CCP Virus, conservatives, coronavirus, COVID 19, election 2024, Im-Politic, Joe Biden, Josh Hawley, Marco Rubio, Mike Pence, Populism, Republicans, Ross Douthat, The New York Times, Tom Cotton, Trump, Wuhan virus
I might have gotten a little ahead of myself when a recent post speculated (optimistically) about the future of Trump-ism without Donald Trump. It’s not that I was wrong that nationalist populism will continue dominating the Republican Party instead of its decades-long belief in globalism, minimal government, and minimal taxes as economic cure-alls in particular. At least not yet.
Instead, reportedly, anyway, there’s a real chance that President Trump won’t pass from the scene if he does lose the White House. There’s even chatter that he might even run again in 2024! Given Mr. Trump’s personality, it’s clear I shouldn’t have overlooked his love of the spotlight. But as a recent column by The New York Times‘ Ross Douthat reminded me, there are solid reasons for viewing the President’s leadership as crucial to the future of the distinctive approach to foreign and domestic policy that he’s spearheaded.
I had written that TrumpWorld shouldn’t find it overly difficult to find a nationally competitive candidate (or candidates) who strongly supports the essentials of Trumpism yet possess the personal discipline to avoid the wild excesses that clearly wounded the President – perhaps mortally – throughout his term in office.
But Douthat noted how central Mr. Trump’s bluster and bombast have been to both creating his base and, just as important in electoral terms, turning them out. And lest we forget amid all the uncertainties about who will take the Oath of Office in January, the Trump vote this month was bigger in absolute terms than in 2016.
It’s still reasonable to argue that, given the advantages of incumbency, Mr. Trump’s style cost him more backing than it maintained or reenforced. But it’s just as reasonable to contend that the President was done in by a literal bolt from the blue — the CCP Virus. Or was a critical mass of voters ultimately convinced that, however much they liked or tolerated Trump-ian excesses during normal times, he was the wrong leader for a pandemic – and for similar future emergencies that couldn’t be ruled out?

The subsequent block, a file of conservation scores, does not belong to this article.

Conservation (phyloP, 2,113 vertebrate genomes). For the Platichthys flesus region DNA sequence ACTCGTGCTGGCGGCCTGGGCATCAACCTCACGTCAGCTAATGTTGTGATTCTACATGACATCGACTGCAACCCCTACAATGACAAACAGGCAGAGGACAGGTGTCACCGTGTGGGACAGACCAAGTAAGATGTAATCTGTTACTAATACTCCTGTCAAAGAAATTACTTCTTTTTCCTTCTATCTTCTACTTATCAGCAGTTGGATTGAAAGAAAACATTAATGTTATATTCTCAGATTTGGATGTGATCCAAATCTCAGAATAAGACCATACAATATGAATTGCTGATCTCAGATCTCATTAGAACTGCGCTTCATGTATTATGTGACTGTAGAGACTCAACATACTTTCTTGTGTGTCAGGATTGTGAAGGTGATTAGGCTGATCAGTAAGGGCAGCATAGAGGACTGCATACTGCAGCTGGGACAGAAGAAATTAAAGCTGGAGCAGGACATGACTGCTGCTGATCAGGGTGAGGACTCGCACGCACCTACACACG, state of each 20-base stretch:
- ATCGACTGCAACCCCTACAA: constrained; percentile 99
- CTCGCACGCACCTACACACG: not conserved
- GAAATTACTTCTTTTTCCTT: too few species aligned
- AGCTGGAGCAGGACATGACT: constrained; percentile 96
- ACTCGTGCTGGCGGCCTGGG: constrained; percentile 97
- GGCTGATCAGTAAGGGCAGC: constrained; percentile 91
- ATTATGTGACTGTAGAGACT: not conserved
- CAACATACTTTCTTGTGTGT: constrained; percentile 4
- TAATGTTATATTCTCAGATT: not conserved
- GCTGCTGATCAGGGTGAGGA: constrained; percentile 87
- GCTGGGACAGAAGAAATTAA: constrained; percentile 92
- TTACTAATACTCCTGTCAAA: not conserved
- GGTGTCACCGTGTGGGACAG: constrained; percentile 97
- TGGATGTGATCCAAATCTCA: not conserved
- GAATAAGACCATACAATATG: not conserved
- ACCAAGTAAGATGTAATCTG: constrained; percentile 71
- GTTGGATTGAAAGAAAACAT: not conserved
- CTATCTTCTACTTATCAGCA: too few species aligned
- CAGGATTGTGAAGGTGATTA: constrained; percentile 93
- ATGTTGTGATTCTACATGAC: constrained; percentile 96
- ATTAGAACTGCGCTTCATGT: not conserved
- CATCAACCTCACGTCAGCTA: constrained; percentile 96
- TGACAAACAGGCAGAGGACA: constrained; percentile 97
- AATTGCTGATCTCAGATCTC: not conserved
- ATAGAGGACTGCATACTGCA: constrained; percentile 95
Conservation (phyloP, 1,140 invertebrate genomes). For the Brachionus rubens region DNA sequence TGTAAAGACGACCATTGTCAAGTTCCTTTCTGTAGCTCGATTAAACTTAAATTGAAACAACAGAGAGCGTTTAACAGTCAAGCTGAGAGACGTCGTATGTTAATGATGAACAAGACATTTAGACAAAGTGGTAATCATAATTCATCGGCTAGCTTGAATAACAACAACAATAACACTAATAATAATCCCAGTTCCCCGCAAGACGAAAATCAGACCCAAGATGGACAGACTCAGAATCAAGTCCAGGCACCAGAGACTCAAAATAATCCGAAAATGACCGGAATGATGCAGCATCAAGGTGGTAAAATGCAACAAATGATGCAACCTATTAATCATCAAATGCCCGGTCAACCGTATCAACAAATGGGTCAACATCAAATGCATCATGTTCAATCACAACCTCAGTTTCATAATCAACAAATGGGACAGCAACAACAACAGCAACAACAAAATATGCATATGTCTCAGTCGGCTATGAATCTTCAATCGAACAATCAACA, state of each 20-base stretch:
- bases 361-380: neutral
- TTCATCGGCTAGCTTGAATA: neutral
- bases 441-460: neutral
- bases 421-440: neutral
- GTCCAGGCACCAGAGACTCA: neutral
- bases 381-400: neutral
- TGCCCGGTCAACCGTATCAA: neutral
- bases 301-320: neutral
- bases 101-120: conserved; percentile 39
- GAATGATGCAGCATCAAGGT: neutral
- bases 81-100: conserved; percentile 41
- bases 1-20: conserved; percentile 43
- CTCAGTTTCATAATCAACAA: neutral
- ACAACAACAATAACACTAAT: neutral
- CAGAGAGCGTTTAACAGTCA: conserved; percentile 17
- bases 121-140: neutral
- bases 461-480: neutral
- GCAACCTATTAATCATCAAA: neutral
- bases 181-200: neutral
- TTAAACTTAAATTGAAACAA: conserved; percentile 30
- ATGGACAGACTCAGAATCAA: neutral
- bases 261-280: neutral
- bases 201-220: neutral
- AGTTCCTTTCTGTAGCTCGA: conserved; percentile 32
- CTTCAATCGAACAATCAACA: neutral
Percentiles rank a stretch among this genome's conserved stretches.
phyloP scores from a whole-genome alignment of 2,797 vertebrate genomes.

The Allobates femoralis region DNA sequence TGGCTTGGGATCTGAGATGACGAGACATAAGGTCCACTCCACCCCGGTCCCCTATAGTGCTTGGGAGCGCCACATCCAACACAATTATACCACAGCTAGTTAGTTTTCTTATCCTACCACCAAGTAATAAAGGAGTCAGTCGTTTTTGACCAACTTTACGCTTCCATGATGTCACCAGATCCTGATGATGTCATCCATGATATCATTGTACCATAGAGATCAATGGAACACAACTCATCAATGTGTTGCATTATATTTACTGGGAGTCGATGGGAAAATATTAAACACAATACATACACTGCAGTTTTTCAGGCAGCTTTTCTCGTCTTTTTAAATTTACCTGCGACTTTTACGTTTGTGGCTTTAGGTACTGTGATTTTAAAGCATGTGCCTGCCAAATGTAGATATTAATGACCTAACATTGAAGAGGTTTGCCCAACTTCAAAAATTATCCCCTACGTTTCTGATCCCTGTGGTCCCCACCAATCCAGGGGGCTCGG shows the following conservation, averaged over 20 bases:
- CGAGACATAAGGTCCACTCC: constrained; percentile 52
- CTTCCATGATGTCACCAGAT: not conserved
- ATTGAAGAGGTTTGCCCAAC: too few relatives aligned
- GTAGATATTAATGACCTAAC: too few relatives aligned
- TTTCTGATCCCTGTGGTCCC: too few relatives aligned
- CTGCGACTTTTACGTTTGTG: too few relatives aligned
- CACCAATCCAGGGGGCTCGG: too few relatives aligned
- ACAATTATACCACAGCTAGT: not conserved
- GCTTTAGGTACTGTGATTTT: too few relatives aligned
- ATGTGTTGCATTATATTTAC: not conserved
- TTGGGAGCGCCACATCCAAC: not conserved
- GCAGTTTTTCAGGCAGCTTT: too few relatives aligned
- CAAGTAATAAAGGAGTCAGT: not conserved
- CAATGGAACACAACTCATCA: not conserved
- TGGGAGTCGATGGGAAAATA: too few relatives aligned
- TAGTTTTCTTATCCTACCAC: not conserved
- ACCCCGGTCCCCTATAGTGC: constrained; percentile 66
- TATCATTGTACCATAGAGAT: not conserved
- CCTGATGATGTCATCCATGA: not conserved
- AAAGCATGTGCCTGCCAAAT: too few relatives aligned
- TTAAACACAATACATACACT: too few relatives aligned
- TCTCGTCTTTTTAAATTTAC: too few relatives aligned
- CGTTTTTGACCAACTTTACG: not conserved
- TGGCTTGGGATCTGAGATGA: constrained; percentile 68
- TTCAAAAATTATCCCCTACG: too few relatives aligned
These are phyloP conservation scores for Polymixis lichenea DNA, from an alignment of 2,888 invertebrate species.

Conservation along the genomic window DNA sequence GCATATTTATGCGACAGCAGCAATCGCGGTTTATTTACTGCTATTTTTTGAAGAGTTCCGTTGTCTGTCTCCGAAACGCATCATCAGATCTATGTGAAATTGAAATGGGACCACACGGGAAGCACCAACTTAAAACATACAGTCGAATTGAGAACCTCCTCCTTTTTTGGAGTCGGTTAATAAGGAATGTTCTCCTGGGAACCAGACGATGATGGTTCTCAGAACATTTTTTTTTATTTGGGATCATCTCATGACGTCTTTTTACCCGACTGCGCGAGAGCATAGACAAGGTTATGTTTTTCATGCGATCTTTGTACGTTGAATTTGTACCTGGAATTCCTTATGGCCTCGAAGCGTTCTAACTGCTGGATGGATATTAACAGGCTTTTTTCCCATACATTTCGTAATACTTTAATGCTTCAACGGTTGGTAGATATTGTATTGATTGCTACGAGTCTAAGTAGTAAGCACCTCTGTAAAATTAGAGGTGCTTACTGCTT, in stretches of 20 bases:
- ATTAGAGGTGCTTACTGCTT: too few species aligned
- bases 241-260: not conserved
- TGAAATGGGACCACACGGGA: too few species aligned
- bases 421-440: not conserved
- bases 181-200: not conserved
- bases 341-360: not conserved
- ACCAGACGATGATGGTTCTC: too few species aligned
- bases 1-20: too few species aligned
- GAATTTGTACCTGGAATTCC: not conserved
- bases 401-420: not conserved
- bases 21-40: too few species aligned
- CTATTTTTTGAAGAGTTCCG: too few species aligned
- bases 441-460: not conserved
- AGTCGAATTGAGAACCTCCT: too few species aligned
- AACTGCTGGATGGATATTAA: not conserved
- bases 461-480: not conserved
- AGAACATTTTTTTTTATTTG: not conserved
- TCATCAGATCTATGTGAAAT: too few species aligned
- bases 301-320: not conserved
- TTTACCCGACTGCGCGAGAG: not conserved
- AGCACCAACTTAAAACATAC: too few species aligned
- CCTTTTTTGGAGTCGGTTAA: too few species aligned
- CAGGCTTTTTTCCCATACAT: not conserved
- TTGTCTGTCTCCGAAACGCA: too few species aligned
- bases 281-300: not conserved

If the President stays in the political arena, the big question facing him, supporters and sympathizers, and the nation, will be what, if any, lessons he learns from these last election results. So far, his claims that he actually won reelection indicate that the answer so far is “None.” And in terms of actual results, if he winds up triumphant, or if he loses and his successor’s term isn’t overall a major success, he could be proven right.
But to me, the safest bet for the time being is that the President’s election challenges will fail, that the reasons for his defeat will remain murky, and that the Biden administration’s first term record will fall in the middle ground between unalloyed triumph and unmitigated disaster.
As a result, the best strategy for Trumpers going forward would seem to be to try creating the best of all possible worlds – to find a leader, or leaders, able to thread the needle between Trumpian boisterousness and satisfactory levels of self-control.
The less successful the Biden administration is, the more of the former will be acceptable, and vice versa. But even so, looking at the landscape, it’s tough to identify prominent Republican politicians who can play to in-person and electronic crowds like the President. Conservative populists like Senators Josh Hawley of Missouri and Marco Rubio seem to check the main issues and the Responsible Adult boxes. So does Vice President Mike Pence. (Arkansas Republican Senator Tom Cotton checks some of these boxes, but his approach to foreign policy has been highly interventionist, and he’s said little of note about using government more to help struggling families or nurture vital but still early-stage industries and technologies.)
But even though Pence was a long-time radio talk show host, I’ve seen no evidence that any of these figures can light up an audience like the President. Optimists can note that Hawley et al aren’t exactly household names, and therefore still have opportunities to create national brands. Pessimists can note that, although they’re all veterans of national politics (except relative newcomer Hawley)…they’re not exactly household names. Maybe that means that they simply lack the “Happy Warrior” gene to begin with?
So leaving aside the Biden factor, the ability of conservative populists to win nationally without Mr. Trump could indeed well hinge in part on whether and to what extent any conservative populists can replicate charisma comparable to the President’s. In particular, can they create or summon up an inner Regular Guy, or project some other persona that’s similarly effective and engaging?
Alternatively, the President could buck the odds and display some kind of a learning curve. The wide gap separating his performances during the first and last presidential debates this fall indicates that’s not out of the question. Much more certain – all parties concerned could benefit from some vigorous competition.